Tuesday, September 15, 2015

Raising Monarchs 2015

Every year we walk down our road and collect all the monarch butterfly eggs and caterpillars we find.  We live on a rural road and the county comes through and mows down all the weeds along the road to improve visibility several times during monarch season. Unfortunately any monarchs caterpillars that are on milkweeds get killed or are left without food. So we collect them, and raise them inside where we can provide a safe environment and fresh milkweed daily.

i thought i would share the process.

Once the egg is laid, it takes about 4-6 days to hatch. The baby monarch caterpillar eats it's way out of the egg and then it eats the egg. When it hatches the caterpillar is about 2mm long.  We collect any eggs we find because their are many predators that will take/eat them.

The caterpillar will shed it skin 5 times during the larval stage. When it hatches it is called a first Instar caterpillar. Each time it molts (sheds it's skin) it becomes the next instar.  The caterpillar in day 5 is a 2nd Instar. Day 7 is a 3rd instar.

The caterpillar continues to eat and grow.  In approx. 2 weeks time, the caterpillar with be 3000 times larger than the day it hatched. The caterpillar in day 11 is 4th instar, and day 14 is the 5th and final instar.  

Day 15 the caterpillar stops eating and begins to wander around the enclosure. Once it finds a suitable place it will spin a silk mat and hook it's cremaster into it and hang upside down in a J position. The caterpillar hangs in this position for 18-24 hours. Then it sheds it's skin for the last time and the chrysalis begins to form. When the chrysalis is first formed it is very soft and vulnerable. After a few hours it will harden.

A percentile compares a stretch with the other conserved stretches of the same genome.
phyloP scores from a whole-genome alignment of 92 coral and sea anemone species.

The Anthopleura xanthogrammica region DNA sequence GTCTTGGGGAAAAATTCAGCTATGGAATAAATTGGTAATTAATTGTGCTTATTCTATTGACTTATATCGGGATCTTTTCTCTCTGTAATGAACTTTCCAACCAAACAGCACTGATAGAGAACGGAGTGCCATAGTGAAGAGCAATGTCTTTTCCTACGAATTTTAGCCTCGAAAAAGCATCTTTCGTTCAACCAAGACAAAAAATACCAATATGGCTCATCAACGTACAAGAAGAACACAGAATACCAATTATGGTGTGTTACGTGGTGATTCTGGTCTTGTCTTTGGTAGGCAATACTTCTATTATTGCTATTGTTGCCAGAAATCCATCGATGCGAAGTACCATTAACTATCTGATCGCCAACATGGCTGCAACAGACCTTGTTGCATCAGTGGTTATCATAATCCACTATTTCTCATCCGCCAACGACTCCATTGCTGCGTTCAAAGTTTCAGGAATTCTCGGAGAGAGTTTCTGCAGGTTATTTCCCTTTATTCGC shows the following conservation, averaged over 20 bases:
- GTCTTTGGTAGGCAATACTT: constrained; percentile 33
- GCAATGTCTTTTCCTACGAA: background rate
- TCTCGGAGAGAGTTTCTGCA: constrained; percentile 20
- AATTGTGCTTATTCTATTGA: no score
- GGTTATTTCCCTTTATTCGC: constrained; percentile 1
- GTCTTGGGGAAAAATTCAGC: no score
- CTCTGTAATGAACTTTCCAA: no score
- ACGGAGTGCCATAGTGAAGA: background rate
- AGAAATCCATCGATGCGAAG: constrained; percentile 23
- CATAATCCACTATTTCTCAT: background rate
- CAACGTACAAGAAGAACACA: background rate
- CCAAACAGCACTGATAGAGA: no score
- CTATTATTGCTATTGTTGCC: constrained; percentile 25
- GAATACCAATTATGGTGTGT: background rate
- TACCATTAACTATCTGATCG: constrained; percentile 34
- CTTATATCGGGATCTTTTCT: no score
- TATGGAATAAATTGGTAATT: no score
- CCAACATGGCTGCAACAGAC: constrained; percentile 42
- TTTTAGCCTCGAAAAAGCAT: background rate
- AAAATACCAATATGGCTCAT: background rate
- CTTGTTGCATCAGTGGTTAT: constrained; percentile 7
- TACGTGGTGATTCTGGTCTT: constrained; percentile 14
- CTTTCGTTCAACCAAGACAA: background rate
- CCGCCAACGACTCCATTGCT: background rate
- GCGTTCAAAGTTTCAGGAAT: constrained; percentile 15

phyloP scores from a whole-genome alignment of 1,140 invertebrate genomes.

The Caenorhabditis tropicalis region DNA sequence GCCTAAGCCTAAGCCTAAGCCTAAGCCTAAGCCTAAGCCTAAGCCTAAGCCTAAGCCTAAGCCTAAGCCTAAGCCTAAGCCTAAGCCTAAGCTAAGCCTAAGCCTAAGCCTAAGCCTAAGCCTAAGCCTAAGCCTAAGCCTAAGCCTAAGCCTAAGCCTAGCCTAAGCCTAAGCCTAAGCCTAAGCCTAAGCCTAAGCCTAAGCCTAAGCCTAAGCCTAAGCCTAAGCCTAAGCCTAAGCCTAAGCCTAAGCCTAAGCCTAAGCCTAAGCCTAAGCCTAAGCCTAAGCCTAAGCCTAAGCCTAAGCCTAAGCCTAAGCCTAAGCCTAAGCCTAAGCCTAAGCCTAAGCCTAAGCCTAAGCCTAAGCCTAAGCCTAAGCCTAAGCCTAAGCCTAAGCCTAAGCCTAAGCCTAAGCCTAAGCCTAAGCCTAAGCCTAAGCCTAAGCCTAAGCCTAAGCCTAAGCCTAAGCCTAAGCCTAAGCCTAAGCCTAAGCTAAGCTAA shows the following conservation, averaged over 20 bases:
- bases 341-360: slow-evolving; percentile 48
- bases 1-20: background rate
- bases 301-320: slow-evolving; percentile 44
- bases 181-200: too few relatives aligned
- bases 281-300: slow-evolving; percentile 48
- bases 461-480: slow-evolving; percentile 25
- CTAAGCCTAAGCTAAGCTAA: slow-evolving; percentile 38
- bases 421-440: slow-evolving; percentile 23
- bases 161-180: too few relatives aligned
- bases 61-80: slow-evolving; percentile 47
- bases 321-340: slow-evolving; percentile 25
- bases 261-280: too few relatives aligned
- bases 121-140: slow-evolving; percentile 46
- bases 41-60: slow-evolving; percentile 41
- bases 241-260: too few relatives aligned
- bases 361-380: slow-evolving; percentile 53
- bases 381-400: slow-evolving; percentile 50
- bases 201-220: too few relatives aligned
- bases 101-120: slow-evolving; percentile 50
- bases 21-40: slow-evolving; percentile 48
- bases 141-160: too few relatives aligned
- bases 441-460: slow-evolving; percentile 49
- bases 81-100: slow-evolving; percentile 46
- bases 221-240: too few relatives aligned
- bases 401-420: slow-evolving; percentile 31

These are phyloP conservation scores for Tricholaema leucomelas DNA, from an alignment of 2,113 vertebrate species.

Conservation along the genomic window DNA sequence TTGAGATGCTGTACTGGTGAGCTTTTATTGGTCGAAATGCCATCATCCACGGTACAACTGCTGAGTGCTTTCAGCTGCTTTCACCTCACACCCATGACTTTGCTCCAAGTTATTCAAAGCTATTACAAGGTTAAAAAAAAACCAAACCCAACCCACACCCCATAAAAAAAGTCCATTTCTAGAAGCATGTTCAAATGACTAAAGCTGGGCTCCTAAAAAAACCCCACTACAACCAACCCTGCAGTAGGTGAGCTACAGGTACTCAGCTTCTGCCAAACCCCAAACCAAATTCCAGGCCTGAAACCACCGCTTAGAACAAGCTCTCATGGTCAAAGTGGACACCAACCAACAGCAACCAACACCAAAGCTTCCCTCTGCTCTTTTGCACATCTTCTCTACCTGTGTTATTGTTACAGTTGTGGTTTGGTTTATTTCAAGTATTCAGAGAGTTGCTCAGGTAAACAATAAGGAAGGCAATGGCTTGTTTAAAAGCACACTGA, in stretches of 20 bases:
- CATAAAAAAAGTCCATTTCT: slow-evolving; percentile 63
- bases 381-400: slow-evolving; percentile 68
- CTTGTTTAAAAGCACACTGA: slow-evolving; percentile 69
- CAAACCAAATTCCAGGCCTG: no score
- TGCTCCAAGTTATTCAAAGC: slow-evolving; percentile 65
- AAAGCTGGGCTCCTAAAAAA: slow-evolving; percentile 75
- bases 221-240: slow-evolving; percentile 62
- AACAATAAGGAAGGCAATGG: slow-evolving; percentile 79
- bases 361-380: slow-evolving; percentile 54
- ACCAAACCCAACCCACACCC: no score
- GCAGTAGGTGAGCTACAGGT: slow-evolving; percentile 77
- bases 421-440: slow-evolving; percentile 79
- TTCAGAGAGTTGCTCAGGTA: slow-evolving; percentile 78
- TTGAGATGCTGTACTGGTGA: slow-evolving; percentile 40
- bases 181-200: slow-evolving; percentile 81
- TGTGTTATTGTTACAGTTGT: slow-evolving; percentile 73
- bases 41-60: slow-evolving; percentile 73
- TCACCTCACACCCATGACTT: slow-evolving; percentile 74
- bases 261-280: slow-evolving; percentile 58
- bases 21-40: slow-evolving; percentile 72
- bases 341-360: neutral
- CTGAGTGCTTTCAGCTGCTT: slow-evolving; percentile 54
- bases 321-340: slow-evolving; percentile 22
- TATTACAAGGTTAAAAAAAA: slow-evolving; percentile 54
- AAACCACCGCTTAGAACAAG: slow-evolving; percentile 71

The caterpillar remains in the pupal stage for  around 10-14 days.  When it is getting close to emerging the chrysalis will darken, and then within 12-24 hours the butterfly will be visible inside.  The chrysalis splits and the butterfly ecloses (emerges).

When the butterfly first emerges, it's abdomen is large and swollen and it's wings are tiny. The abdomen then begins to contract, pumping fluid from the abdomen into the wings. Slowly, the wings begin to unfold and straighten. The wings are still damp and soft. The butterfly will spend an hour or more hanging upside down until the wings are fully dry.  

When the butterflies wings are dry he will begin opening and closing them.  This is when we know to take them outside and release them. 

We have released 7 monarch so far, and have 14 chrysalis and another 10+ caterpillars still munching on milkweed. Monarchs are becoming endangered due to the use of pesticides and the loss of habitat. In the wild only one in 10 will survive to adulthood, so raising them inside really increases their chance of survival. If it's wonderful way to teach metamorphosis first hand, but also a great way to help out the monarch!


  1. Amazing! what a great step by step~ I totally want to do this next year, thanks for sharing your knowledge with all of us.. :)

  2. I think it is awesome that you do this! I wish I lives in an area I could do it too. When I was a kid we used to catch caterpillars, collect a lot of what they were eating, take them home & wait to see what they would turn into. Sometimes Monarch, sometimes Eastern Tiger Swallowtail, sometimes moths. Once it was actually a Caterpillar Wasp, the caterpillar having had the misfortune of being host to an internal wasp egg ... SO Disappointing!!! It was so wonderful to watch the miracle of a butterfly emerging, inflating its wings and then flying away. Even though I can no longer do it thanks for bringing back some good memories. ; )

  3. This is awesome. Great for the kids, and it seems like they are changing on a daily basis! I think we'll attempt it this year, but i'll need to find a lot more information before then...if you have any good links for more reading, i'd love to know!